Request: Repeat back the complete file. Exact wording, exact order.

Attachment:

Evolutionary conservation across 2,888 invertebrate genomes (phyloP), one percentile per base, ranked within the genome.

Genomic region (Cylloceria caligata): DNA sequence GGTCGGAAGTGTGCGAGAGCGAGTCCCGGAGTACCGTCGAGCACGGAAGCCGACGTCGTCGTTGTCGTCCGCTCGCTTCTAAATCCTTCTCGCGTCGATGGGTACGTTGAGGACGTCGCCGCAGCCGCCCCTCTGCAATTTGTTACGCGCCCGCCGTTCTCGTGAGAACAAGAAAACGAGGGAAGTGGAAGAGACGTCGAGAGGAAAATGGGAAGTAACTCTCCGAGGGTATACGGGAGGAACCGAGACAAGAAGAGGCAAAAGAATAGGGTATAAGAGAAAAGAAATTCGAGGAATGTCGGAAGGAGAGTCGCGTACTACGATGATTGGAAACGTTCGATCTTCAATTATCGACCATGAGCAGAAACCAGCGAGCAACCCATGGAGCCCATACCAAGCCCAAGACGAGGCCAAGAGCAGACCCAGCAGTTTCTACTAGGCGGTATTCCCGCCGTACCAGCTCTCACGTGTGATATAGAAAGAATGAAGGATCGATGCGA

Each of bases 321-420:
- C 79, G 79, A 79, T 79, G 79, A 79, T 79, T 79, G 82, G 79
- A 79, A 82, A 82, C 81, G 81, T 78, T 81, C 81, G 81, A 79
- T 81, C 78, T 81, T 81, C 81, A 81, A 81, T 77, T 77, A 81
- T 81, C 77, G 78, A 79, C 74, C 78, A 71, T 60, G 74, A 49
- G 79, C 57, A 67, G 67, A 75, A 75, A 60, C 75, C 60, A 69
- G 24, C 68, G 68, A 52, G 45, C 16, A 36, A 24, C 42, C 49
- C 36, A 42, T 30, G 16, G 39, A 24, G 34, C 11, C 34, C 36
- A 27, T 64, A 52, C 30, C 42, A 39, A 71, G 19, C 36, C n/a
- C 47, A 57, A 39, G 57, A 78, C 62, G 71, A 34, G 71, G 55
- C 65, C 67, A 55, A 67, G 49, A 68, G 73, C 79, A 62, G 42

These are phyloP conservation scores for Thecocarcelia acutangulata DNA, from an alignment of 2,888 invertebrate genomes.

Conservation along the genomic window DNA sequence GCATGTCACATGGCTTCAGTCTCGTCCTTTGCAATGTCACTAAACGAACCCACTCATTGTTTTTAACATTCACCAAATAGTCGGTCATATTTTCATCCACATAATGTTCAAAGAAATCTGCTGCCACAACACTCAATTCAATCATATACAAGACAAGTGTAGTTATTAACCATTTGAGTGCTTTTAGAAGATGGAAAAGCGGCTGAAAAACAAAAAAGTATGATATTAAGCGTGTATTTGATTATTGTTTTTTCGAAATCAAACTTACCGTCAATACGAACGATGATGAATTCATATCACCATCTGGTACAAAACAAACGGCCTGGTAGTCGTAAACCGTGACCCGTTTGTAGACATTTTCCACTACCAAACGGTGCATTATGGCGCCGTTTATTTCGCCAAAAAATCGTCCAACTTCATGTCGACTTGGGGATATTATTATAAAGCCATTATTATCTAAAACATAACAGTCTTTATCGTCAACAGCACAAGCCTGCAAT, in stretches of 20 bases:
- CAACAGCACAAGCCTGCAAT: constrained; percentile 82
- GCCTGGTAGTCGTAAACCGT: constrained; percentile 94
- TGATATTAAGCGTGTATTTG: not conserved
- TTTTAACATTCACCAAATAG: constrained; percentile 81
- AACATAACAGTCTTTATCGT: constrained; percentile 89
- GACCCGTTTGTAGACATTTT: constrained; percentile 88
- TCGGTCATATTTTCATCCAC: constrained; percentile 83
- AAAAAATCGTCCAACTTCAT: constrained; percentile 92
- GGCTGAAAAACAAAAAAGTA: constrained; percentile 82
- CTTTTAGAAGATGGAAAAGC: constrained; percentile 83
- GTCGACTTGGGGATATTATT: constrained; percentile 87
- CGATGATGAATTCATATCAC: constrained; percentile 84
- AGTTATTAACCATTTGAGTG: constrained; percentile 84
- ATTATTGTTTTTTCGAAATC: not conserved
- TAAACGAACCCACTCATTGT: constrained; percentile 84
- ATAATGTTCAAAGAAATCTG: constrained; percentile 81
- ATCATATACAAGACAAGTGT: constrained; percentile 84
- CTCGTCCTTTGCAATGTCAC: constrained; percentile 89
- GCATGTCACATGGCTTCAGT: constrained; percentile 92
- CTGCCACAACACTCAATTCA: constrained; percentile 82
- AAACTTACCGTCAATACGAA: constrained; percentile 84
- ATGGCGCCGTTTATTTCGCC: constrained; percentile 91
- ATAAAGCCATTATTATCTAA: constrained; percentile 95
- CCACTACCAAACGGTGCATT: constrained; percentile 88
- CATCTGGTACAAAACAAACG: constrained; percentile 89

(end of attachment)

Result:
Evolutionary conservation across 2,888 invertebrate genomes (phyloP), one percentile per base, ranked within the genome.

Genomic region (Cylloceria caligata): DNA sequence GGTCGGAAGTGTGCGAGAGCGAGTCCCGGAGTACCGTCGAGCACGGAAGCCGACGTCGTCGTTGTCGTCCGCTCGCTTCTAAATCCTTCTCGCGTCGATGGGTACGTTGAGGACGTCGCCGCAGCCGCCCCTCTGCAATTTGTTACGCGCCCGCCGTTCTCGTGAGAACAAGAAAACGAGGGAAGTGGAAGAGACGTCGAGAGGAAAATGGGAAGTAACTCTCCGAGGGTATACGGGAGGAACCGAGACAAGAAGAGGCAAAAGAATAGGGTATAAGAGAAAAGAAATTCGAGGAATGTCGGAAGGAGAGTCGCGTACTACGATGATTGGAAACGTTCGATCTTCAATTATCGACCATGAGCAGAAACCAGCGAGCAACCCATGGAGCCCATACCAAGCCCAAGACGAGGCCAAGAGCAGACCCAGCAGTTTCTACTAGGCGGTATTCCCGCCGTACCAGCTCTCACGTGTGATATAGAAAGAATGAAGGATCGATGCGA

Each of bases 321-420:
- C 79, G 79, A 79, T 79, G 79, A 79, T 79, T 79, G 82, G 79
- A 79, A 82, A 82, C 81, G 81, T 78, T 81, C 81, G 81, A 79
- T 81, C 78, T 81, T 81, C 81, A 81, A 81, T 77, T 77, A 81
- T 81, C 77, G 78, A 79, C 74, C 78, A 71, T 60, G 74, A 49
- G 79, C 57, A 67, G 67, A 75, A 75, A 60, C 75, C 60, A 69
- G 24, C 68, G 68, A 52, G 45, C 16, A 36, A 24, C 42, C 49
- C 36, A 42, T 30, G 16, G 39, A 24, G 34, C 11, C 34, C 36
- A 27, T 64, A 52, C 30, C 42, A 39, A 71, G 19, C 36, C n/a
- C 47, A 57, A 39, G 57, A 78, C 62, G 71, A 34, G 71, G 55
- C 65, C 67, A 55, A 67, G 49, A 68, G 73, C 79, A 62, G 42

These are phyloP conservation scores for Thecocarcelia acutangulata DNA, from an alignment of 2,888 invertebrate genomes.

Conservation along the genomic window DNA sequence GCATGTCACATGGCTTCAGTCTCGTCCTTTGCAATGTCACTAAACGAACCCACTCATTGTTTTTAACATTCACCAAATAGTCGGTCATATTTTCATCCACATAATGTTCAAAGAAATCTGCTGCCACAACACTCAATTCAATCATATACAAGACAAGTGTAGTTATTAACCATTTGAGTGCTTTTAGAAGATGGAAAAGCGGCTGAAAAACAAAAAAGTATGATATTAAGCGTGTATTTGATTATTGTTTTTTCGAAATCAAACTTACCGTCAATACGAACGATGATGAATTCATATCACCATCTGGTACAAAACAAACGGCCTGGTAGTCGTAAACCGTGACCCGTTTGTAGACATTTTCCACTACCAAACGGTGCATTATGGCGCCGTTTATTTCGCCAAAAAATCGTCCAACTTCATGTCGACTTGGGGATATTATTATAAAGCCATTATTATCTAAAACATAACAGTCTTTATCGTCAACAGCACAAGCCTGCAAT, in stretches of 20 bases:
- CAACAGCACAAGCCTGCAAT: constrained; percentile 82
- GCCTGGTAGTCGTAAACCGT: constrained; percentile 94
- TGATATTAAGCGTGTATTTG: not conserved
- TTTTAACATTCACCAAATAG: constrained; percentile 81
- AACATAACAGTCTTTATCGT: constrained; percentile 89
- GACCCGTTTGTAGACATTTT: constrained; percentile 88
- TCGGTCATATTTTCATCCAC: constrained; percentile 83
- AAAAAATCGTCCAACTTCAT: constrained; percentile 92
- GGCTGAAAAACAAAAAAGTA: constrained; percentile 82
- CTTTTAGAAGATGGAAAAGC: constrained; percentile 83
- GTCGACTTGGGGATATTATT: constrained; percentile 87
- CGATGATGAATTCATATCAC: constrained; percentile 84
- AGTTATTAACCATTTGAGTG: constrained; percentile 84
- ATTATTGTTTTTTCGAAATC: not conserved
- TAAACGAACCCACTCATTGT: constrained; percentile 84
- ATAATGTTCAAAGAAATCTG: constrained; percentile 81
- ATCATATACAAGACAAGTGT: constrained; percentile 84
- CTCGTCCTTTGCAATGTCAC: constrained; percentile 89
- GCATGTCACATGGCTTCAGT: constrained; percentile 92
- CTGCCACAACACTCAATTCA: constrained; percentile 82
- AAACTTACCGTCAATACGAA: constrained; percentile 84
- ATGGCGCCGTTTATTTCGCC: constrained; percentile 91
- ATAAAGCCATTATTATCTAA: constrained; percentile 95
- CCACTACCAAACGGTGCATT: constrained; percentile 88
- CATCTGGTACAAAACAAACG: constrained; percentile 89